Fate of Chain Restaurants: Spring of Hope or Winter of Despair

December 3, 2020Articles The Legal Intelligencer

Charles Dicken’s “A Tale of Two Cities” famously opens with “It was the best of times, it was the worst of times, it was the age of wisdom, it was the age of foolishness, it was the epoch of belief, it was the epoch of incredulity, it was the season of Light, it was the season of Darkness … .”

This opening could be applied to the results of the last political election, the public health of our nation, or even the strains of work and family under the current challenges. The words also fit the dichotomy exhibited in the restaurant and franchise commercial environment today.

We miss our restaurants and they miss us. Before COVID, off-premises dining was a cutting-edge concept being investigated as a supplemental-income stream. Now curbside and delivery, as well are architectural changes are a necessity and a matter of survival. Let’s see how this is playing out now, and will in the future.

First, dine-in restaurants had to learn about new architecture. Plexiglas counter windows, masks and expedited ordering required additional investment in infrastructure. In the meanwhile, cooks and servers had to fight the virus and dwindling customers. Labor lawyers were called as often as physicians to address the difficult issues of compliance with public health initiatives as applied to labor issues. Restaurants had to go to curbside pick-up and reinvest in delivery options, often sacrificing margins and profitability to survive.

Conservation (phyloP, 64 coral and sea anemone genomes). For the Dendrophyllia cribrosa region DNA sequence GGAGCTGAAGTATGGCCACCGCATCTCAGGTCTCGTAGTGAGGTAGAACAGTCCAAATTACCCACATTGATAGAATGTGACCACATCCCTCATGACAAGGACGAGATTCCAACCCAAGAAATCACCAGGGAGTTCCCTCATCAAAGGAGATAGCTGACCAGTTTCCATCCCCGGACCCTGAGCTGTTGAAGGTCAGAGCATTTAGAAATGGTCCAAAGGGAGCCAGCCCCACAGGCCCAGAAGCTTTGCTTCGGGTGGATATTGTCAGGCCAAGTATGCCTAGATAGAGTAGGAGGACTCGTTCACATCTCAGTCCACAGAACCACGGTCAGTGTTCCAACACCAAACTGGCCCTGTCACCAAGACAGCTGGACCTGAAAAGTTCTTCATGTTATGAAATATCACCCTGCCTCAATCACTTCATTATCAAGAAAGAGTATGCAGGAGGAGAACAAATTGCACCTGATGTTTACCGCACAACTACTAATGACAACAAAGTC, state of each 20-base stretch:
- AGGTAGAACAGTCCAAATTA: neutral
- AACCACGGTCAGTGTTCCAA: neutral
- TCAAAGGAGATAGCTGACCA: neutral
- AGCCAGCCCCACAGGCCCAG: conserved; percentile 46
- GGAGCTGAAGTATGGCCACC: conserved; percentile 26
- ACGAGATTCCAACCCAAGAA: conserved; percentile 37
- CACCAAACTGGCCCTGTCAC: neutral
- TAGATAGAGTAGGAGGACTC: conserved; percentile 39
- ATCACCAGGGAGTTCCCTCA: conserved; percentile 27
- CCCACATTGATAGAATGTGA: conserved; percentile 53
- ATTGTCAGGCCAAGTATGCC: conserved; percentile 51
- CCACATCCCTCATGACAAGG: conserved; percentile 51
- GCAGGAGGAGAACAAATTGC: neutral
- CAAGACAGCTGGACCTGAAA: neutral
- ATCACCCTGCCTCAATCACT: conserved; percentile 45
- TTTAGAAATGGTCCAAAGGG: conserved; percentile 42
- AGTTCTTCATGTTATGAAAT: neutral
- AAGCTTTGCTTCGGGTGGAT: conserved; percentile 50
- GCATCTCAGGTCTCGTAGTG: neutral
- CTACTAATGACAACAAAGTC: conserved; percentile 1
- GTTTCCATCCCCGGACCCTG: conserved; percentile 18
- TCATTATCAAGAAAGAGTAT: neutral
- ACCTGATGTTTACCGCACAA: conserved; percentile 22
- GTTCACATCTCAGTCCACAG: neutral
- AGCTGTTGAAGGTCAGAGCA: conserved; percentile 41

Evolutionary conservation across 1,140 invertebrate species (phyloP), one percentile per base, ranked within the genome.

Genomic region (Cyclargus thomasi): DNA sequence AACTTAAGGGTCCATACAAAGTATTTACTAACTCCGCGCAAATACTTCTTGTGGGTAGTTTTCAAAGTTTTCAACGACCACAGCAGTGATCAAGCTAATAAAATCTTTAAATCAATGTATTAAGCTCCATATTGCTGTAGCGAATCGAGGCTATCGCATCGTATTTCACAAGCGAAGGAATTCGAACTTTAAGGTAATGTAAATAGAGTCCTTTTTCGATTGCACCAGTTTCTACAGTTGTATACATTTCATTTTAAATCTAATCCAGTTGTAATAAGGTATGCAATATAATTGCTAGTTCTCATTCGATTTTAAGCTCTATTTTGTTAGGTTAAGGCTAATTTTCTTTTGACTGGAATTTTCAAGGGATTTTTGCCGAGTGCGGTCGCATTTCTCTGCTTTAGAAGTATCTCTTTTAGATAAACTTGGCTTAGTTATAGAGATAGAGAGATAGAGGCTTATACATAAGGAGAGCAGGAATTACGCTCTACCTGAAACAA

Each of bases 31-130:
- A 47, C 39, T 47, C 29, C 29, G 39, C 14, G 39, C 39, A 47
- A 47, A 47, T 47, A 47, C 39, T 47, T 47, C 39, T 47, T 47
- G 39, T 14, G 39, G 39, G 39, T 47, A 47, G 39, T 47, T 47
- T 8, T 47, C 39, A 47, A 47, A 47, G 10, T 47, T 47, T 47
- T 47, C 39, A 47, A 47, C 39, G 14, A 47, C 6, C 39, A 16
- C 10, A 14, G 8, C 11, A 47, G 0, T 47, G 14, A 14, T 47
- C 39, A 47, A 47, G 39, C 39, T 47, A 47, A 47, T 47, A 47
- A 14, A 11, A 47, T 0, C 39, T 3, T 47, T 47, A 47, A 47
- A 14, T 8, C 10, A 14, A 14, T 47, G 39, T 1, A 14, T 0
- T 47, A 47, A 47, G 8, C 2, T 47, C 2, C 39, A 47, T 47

The Winter of Despair

Even before COVID-19, many restaurants were financially challenged. Older chains were under pressure from changing demographics, increased competition and rising costs for years. Even those restaurants that began reconfiguration in 2019 found their progress stymied by the impact of COVID-19, resulting in accelerated closure of both franchised and company-operated locations. COVID broke the back of iconic chains such as Chuck E Cheese, Sizzler, Toojay’s Deli, Il Mulino, Le Pain Quotidian, California Pizza Kitchens, Cosi, and Friendly’s Restaurants. The companies were forced to close underperforming locations, rejection of overpriced leases and sale to strategic buyers with the wherewithal to continue the best practice of the brand. Experts predict somewhere between 40% to 60% of restaurants nationally will close permanently. For these restaurants, this is the season of despair.

Many of these franchised chains have huge franchisees that also had to reorganize in Chapter 11. The largest franchisee of Golden Coral, 1069 Restaurant Group, almost took the chain down by itself. NPC International Inc., the nation’s largest franchisee of Pizza Hut and Wendy’s restaurants, filed bankruptcy and wants to sell its entire company to the Flynn Restaurant Group.

The Season of Hope

The bankruptcy of NPC International also shows that the death of restaurants has been somewhat overstated. With reduced competition, bidding wars and increased merger-and-acquisition activity of restaurant chains have developed.